I was so happy to see Erinn's response, because I had the same thought.
I am a 7th grade teacher, and without any more details regarding the events, I can think of all sorts of explanations for what your son is experiencing, and only one of those explanations would be playing favorites.
One of my first thoughts was that the other student (or students) involved may have IEP [Individual Educational Plans] that are required by law for students with disabilities who require special accommodations and/or modifications.
For example, if I had a student who had special modifications on homework (perhaps doing a limited set of the homework problems), I could certainly see other students thinking I'm playing favorites by giving him full credit for partially-completed homework assignments.
I'd also say that it's quite common for middle schoolers to be particularly concerned about fairness -- and possibly seeing favoritism in just the relationship a teacher may already have with students that the teacher knows from last year.
But teachers are also human, and I know I do get along better with some students than with others. I try very hard not to let that show, as does every other teacher I know. I've also been in classes with teachers who played favorites (and occasionally maybe even benefited from a bit of favoritism.)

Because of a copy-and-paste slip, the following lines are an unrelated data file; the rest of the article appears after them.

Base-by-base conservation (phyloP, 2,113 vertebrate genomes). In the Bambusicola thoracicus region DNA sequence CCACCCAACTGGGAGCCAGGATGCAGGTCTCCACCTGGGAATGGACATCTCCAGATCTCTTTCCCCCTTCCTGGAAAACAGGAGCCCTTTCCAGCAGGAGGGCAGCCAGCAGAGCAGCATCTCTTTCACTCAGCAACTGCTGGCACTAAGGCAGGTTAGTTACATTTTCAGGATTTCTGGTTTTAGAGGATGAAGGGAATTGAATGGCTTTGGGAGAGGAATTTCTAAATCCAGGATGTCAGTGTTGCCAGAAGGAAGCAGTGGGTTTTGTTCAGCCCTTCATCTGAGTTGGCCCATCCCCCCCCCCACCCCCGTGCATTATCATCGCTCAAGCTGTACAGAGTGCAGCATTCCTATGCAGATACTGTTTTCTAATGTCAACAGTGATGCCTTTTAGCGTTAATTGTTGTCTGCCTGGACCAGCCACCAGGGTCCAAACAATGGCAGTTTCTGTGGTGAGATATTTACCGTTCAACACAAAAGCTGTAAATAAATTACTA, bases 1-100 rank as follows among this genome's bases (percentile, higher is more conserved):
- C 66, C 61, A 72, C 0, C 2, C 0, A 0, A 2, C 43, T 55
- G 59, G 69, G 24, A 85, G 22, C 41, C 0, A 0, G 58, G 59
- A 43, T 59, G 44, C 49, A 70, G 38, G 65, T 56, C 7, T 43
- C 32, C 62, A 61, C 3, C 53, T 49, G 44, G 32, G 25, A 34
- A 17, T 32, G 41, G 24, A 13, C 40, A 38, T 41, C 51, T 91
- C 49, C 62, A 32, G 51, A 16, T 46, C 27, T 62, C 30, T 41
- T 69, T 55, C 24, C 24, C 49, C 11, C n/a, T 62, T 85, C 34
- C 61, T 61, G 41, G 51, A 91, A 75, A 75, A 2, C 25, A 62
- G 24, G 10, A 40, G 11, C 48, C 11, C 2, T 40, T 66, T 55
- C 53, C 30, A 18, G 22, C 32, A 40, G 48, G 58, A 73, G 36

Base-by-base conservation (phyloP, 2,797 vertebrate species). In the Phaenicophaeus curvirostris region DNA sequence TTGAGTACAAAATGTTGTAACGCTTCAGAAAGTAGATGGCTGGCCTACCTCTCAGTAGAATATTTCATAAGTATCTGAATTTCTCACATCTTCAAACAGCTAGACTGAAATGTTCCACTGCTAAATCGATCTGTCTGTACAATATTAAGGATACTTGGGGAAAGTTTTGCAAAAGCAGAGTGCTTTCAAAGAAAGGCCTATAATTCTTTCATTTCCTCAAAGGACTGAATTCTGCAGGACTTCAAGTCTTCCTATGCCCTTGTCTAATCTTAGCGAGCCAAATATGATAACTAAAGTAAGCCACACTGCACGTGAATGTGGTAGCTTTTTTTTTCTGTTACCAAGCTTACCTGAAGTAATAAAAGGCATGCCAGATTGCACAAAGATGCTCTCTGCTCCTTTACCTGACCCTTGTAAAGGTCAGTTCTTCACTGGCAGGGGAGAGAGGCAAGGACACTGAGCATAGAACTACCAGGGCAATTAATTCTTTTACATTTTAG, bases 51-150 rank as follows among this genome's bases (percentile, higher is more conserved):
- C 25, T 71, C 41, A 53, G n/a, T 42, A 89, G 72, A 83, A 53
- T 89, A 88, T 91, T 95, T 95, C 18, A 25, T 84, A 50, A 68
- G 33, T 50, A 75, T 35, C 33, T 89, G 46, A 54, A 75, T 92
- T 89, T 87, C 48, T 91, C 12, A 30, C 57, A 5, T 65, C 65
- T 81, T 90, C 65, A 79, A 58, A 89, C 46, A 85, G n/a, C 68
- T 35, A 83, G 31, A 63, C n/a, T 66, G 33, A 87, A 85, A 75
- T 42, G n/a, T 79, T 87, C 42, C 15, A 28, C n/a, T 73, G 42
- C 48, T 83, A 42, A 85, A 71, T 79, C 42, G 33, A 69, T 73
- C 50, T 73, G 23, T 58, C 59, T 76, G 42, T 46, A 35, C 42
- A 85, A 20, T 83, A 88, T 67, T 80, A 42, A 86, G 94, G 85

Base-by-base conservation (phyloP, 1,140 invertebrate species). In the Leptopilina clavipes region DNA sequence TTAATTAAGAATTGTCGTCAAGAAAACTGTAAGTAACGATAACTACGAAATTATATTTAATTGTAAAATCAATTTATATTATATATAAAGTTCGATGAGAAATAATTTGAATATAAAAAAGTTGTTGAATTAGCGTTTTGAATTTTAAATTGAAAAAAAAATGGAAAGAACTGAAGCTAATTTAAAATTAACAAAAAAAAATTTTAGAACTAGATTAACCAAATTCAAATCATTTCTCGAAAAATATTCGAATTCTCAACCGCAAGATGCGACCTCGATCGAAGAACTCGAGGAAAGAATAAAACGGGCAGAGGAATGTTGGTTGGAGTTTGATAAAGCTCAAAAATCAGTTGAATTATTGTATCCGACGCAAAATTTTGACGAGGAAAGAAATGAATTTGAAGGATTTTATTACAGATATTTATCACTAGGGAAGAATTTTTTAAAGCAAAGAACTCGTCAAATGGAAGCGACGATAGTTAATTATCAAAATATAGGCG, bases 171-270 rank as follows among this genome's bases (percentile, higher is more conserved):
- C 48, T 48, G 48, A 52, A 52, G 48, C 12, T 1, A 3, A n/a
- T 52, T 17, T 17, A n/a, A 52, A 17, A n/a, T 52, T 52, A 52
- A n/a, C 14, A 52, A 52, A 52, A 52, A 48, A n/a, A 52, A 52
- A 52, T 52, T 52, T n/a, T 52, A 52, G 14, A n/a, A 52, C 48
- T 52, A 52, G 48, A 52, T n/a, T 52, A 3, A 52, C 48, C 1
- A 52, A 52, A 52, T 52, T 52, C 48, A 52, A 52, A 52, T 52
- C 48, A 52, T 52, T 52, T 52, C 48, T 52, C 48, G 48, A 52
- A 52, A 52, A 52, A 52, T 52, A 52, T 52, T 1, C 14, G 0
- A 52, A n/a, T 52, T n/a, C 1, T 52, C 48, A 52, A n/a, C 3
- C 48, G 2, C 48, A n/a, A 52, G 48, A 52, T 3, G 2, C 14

Without any specifics of what is actually happening, however, I would probably give things a few weeks to settle down and then reassess. I would probably try to listen to my child's complaints without encouraging them in any way [Responding like "I can see why you would think that is unfair" as opposed to something that might encourage the belief that the teacher is playing favorites--something like "That teacher's behavior is simply unacceptable. I will not stand for that!"]
As others have suggested, though, if you really feel the matter can't wait, you should approach the teacher with an open mind. He or she may have some insights to share about the situation that will change your perspective.
I don't say all of this because I assume the teacher is right, only that it is far more helpful to go in with the approach that you both want what is best for your child, and a teacher has a different point of view on the situation than either you or your son.